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Quit Saving for College

Call me a bad parent if you must, but my three kids are simply going to have to work to pay for a college education.

What's that? You think I'm greedy? Maybe you're right. Certainly, my wife and I could take one heck of a vacation with the $39,483 the Fool's college cost calculator says we'll need to pay for college for our youngest 18 years from now.

In favor of child labor
Of course, we can't expect him to save that kind of money himself. Or can we? According to a popular online savings calculator, $100 a month invested over 18 years earning 9% annually becomes $42,156. That's hardly an impossible feat. A kid in our neighborhood has been mowing lawns since he was 11. We're one of several clients -- let's say seven for argument's sake -- who pay him $15 per visit. Two mows a month times seven clients equals $210. Multiply that by six warm Colorado months and he's pulling in $1,260 in half a year.

Clearly, my children have years of prime earning potential ahead of them.

There's more than principle at work here. The colder, harsher truth is that if we save too much for college now, we may saddle our children with expensive health-care bills later. Consider the costs of long-term care. It's positively frightening. According to a study by MetLife last year, U.S. nursing homes, which today cost an average of $54,900 annually, may charge $190,000 a year by 2030, when I'll be in my 60s.

Think about that: $190,000 or $40,000 -- which bill would you rather ask your kids to pay?

A better strategy
That's not to say that you can't fund both college and retirement. All I'm saying is that you should at least consider what it will cost to take care of yourself and your spouse before you decide to pony up for four years of booze ... I mean, classes.

Besides, is it really so bad to make your kids work? I certainly don't think so. We've decided not to give allowances to ours. Instead, they'll do chores as part of the family. Other, more difficult work is available on a pay-per-chore basis. They can keep half of what they earn; the rest goes to savings and charity.

I'll understand if that sounds as if we're yapping at our kids to chow down their veggies or sit up straight. We do both of those too, of course. But we're also trying to make savings fun. For example, with dividend reinvesting programs, we can purchase stock in firms our kids really like, such as Deere & Co. (NYSE: DE  ) for our oldest son or Disney (NYSE: DIS  ) for our princess-obsessed daughter. Nike (NYSE: NKE  ) might be a good choice for the baby, since he's always on the run.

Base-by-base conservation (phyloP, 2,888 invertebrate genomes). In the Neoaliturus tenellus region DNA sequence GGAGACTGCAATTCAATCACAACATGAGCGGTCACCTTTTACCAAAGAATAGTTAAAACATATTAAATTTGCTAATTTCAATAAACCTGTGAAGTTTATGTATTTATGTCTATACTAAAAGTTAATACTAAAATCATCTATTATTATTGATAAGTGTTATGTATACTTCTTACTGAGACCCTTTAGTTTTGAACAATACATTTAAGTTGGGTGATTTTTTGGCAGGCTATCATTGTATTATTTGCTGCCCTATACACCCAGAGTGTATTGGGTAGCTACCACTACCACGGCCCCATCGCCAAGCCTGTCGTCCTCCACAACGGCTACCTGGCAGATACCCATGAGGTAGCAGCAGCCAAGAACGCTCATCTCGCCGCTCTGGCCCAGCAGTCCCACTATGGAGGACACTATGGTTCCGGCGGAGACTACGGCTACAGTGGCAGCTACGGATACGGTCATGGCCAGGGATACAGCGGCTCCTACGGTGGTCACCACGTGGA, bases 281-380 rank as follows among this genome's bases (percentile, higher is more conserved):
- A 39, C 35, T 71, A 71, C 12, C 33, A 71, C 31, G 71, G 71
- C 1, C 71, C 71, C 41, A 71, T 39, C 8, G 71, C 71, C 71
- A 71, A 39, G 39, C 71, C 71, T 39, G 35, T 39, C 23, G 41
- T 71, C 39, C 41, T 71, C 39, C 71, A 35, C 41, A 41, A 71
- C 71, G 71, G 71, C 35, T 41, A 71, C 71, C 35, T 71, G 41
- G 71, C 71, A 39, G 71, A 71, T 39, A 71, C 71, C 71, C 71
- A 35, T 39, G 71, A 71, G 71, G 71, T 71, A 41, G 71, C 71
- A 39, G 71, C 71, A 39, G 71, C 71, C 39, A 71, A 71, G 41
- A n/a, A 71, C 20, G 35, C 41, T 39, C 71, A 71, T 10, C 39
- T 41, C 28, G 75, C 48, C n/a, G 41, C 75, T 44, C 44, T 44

But in the short term, we're likely to opt for online savings accounts, many of which pay 5% or more with no minimum balance required. That way, our kids can use the Internet to watch their money grow and learn some math at the same time.

Once there's at least a few hundred in the bank, DRIPs and index funds will be in order. They'll give our children low-risk, high-reward returns as they learn a thing or two about investing in the best businesses the world has to offer, including PepsiCo (NYSE: PEP  ) , Chevron (NYSE: CVX  ) , Wal-Mart (NYSE: WMT  ) , and Procter & Gamble (NYSE: PG  ) .

Follow the money
With Social Security at risk and the cost of long-term care rising at an alarming rate, saving for retirement has never been more important than it is now. So go light on the college account and make your kids work a little. They'll be richer for it and so will you.

Have other money tips? Tell me. I'm writing new articles on personal finance and investing basics every week as part of our new personal finance newsletter service, Motley Fool GreenLight. It's tailor-made for Fools who aim to take control of their financial destiny. Click here to learn more.

Fool contributor Tim Beyers isn't greedy by nature, except when it comes to his and his wife's retirement. Tim didn't own shares in any of the companies mentioned in this story at the time of publication. Get a peek at everything he's invested in by checking his Fool profile. Wal-Mart is a Motley Fool Inside Value pick. Disney is a Stock Advisor pick. The Motley Fool's disclosure policy has a degree in corporate responsibility.

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